Creating Technology for Social Change

Occupy Streams Map

With the growth of the 99 Percent movement and occupations all over the world, a large number of citizen journalists and activists have turned to real-time video casting services such as livestream, ustream, and Live streaming offers a compelling way to experience a protest on-the-ground as it’s happening – and it has even trickled up to more traditional media services. published the live feed from The Other 99 on its front page last night during a 2000+ person strong general assembly in Liberty Plaza, NY. And CBS published a live stream of Bloomberg’s morning address in which he explained the city’s motivations for evicting protesters.

A few weeks ago, the website sprang up to aggregate the huge number of streams from all over the world. Sasha suggested this would look good on a map. So I threw together a quick script which scrapes the Occupy Streams website, and geocodes the locations of the streams; after which it is easy to throw together a map:

Screenshot of Occupy Streams Map

The map uses open web technologies: the Leaflet web maps library (a light-weight open source alternative to Google Maps), and map data from Open Street Map (which crowd-sources map data from all over the world). The search function in the map uses Cloud Made‘s geocoding service, which is based on Open Street Map data. The result is a simple and useful visualization of the collection of streams that Occupy Streams did the hard work to curate.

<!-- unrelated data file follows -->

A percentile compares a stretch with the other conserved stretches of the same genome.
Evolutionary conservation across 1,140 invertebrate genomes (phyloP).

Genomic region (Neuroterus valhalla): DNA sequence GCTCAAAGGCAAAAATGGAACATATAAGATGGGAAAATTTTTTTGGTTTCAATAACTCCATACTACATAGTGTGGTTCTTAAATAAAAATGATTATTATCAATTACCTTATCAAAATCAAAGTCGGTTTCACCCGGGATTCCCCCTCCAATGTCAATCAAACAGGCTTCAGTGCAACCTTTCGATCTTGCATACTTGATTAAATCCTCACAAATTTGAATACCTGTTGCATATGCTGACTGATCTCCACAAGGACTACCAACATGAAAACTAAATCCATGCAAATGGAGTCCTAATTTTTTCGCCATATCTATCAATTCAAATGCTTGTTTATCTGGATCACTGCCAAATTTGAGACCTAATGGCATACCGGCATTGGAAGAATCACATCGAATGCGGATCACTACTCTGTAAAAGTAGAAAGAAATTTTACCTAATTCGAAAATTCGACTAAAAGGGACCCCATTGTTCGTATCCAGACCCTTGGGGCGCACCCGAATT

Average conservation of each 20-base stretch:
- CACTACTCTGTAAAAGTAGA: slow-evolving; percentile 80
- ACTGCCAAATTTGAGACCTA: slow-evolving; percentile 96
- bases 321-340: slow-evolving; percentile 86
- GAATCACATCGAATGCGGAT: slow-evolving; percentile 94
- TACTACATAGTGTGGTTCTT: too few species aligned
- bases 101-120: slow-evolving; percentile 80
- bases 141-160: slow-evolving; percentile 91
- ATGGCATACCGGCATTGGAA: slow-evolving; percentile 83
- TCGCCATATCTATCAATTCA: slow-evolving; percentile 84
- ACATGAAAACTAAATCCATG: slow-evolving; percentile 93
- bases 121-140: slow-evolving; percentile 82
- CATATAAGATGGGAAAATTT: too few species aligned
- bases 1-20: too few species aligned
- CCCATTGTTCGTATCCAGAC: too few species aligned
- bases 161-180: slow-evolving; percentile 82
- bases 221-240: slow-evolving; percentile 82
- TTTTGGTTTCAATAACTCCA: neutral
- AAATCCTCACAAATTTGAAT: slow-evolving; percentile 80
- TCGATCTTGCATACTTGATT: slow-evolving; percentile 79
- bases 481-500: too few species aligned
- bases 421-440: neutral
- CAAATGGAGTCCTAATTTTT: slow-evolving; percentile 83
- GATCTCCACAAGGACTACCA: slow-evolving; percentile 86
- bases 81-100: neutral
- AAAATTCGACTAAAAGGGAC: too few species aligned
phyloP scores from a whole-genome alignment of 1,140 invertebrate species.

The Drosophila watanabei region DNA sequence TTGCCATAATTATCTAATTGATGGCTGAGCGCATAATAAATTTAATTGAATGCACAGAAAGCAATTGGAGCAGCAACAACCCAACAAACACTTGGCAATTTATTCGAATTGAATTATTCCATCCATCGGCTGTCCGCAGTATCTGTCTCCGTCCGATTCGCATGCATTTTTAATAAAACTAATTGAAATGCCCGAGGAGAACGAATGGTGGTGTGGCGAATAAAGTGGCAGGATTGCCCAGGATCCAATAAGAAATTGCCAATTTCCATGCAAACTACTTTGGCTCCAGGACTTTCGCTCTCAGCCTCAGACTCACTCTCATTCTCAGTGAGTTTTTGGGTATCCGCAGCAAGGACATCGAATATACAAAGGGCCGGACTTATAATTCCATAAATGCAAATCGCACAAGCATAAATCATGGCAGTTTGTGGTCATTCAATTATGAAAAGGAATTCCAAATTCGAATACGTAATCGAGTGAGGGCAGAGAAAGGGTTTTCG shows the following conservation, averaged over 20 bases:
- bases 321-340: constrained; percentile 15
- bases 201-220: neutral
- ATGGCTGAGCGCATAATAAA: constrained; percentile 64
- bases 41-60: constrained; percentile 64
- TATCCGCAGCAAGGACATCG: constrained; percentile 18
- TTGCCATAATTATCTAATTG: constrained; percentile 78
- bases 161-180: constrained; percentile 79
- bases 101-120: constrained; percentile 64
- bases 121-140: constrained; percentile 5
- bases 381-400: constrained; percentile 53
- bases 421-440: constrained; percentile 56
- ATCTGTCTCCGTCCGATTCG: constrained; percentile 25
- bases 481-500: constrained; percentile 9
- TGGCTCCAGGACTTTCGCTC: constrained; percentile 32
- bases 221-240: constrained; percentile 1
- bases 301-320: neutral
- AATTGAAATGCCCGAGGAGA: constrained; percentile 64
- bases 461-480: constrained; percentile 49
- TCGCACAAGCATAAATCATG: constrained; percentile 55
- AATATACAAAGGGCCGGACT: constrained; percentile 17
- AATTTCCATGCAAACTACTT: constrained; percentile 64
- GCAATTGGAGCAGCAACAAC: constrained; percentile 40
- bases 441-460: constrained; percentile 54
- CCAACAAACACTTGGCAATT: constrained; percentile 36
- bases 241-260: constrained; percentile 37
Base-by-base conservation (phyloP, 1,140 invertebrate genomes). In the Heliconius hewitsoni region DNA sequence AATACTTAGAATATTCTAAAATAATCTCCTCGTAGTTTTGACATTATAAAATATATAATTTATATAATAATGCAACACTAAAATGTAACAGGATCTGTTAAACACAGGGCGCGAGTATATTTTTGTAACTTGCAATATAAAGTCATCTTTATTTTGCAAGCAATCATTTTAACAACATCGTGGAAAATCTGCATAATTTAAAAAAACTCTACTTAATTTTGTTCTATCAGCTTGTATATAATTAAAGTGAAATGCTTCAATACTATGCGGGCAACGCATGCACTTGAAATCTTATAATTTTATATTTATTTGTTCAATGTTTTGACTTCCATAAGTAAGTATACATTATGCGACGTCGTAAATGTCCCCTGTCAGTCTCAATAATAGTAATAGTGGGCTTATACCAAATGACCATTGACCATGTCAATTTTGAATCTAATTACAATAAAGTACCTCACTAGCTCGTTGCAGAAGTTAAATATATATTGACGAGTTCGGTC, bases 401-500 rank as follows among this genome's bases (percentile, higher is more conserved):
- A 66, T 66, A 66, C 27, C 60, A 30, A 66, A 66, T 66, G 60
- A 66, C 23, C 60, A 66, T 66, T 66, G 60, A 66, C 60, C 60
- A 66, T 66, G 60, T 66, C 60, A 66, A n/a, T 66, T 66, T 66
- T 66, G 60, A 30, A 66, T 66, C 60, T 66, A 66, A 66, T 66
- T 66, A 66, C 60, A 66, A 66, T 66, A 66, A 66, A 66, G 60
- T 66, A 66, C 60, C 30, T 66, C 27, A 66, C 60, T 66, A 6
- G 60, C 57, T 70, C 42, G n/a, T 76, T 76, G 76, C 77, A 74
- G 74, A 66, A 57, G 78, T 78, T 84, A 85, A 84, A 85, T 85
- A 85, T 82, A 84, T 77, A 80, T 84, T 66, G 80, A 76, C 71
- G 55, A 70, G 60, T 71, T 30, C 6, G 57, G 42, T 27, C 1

I’m not always a fan of “pins-on-a-map” style visualizations – they tend to offer a rather simplistic and over-used way of visualizing data. Geographic maps are highly constraining as a visualization, because anything you do must conform to the expected spatial relationships between things on the map to remain understandable. But one thing this type of visualization shows very well is a sense of scale and breadth. We can see right away that the vast majority of the livestreams are from wealthier countries in North America and Europe, with much less representation elsewhere. We can also see how much of a hub New York is to the live streaming, with a full 12 different streams, as compared to four in Boston and five in the San Francisco Bay area.

The code to this visualization is freely available on GitHub, and I welcome any contributions, forks, or suggestions.